The COVID-19 pandemic forced the Association of Colleges of the South (ACS) faculty to completely revamp the ways in which they engage students and deliver course materials. Despite the sudden change, the pandemic has catalyzed productive experimentation with digital collections and multifaceted interactions both within and beyond the traditional space of the physical classroom. While their collaborative organization may eventually transform into a more permanent group, the goals of our collaborative endeavors were two-fold:
- Develop an ongoing inventory of pedagogical methodologies and digital resources to enhance student learning across the disciplines, and
- Encourage participants to revise their syllabi and classroom norms by incorporating technological resources and capabilities to stimulate new possibilities for teaching, scholarship, and service.
Throughout their monthly meetings, the committee assigned priority to digital resources readily available at all 16 ACS institutions. In surveying digital resources, moreover, faculty were encouraged to consider collections available through their libraries, as well as the digital environment of their corresponding learning management systems (LMS). For specific external needs, precedent has been given to free or low-cost, open-source tools that can be readily and safely integrated into any curricular experience.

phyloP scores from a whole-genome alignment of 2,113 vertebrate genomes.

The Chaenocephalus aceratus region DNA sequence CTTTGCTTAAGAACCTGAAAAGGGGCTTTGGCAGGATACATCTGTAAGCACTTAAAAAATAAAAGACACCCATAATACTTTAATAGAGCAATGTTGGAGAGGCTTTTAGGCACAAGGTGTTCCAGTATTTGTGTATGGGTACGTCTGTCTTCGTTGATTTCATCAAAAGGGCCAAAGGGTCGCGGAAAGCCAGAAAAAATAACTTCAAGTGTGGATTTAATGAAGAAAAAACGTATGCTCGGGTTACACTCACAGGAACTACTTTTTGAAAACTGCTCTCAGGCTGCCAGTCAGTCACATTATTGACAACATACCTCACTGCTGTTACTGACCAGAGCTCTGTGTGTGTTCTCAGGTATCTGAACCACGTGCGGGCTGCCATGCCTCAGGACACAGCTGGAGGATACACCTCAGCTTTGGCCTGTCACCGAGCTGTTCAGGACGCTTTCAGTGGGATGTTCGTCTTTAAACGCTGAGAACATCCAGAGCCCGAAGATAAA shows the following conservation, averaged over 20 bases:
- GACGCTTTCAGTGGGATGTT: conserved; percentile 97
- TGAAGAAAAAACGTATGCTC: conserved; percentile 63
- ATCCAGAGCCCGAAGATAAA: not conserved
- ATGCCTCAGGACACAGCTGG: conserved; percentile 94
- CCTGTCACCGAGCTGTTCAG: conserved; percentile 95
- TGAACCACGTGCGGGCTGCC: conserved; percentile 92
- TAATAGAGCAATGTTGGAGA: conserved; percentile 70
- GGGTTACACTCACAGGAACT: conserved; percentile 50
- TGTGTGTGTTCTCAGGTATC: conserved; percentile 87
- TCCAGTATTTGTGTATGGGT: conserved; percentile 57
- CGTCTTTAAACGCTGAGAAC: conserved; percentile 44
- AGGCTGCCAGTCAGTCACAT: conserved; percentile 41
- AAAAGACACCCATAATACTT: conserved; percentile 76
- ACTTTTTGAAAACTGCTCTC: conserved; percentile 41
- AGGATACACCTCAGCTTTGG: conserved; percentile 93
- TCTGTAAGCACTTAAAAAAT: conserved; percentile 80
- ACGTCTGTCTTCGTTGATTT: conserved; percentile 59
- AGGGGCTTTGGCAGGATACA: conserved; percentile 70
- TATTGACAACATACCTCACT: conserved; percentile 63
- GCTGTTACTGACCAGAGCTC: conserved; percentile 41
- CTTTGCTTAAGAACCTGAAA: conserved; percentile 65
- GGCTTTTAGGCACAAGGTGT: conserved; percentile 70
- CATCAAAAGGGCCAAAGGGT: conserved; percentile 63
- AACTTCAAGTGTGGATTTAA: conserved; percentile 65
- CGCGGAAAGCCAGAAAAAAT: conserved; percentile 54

In this vein, the ACS has promoted equitable tools that offer immediate enhancement to diverse undertakings in teaching and scholarship without the need for excessive additional funding. We should work to minimize the barrier to learning as much as possible, and digital resources can help faculty and students to push the boundaries of learning to the open frontiers of new media.
Fierce Education is going to run a series of these vignettes written from the faculty’s perspective.
Below is the testimony of Dr. Michael Marsh-Soloway, Director of the Global Studio, University of Richmond.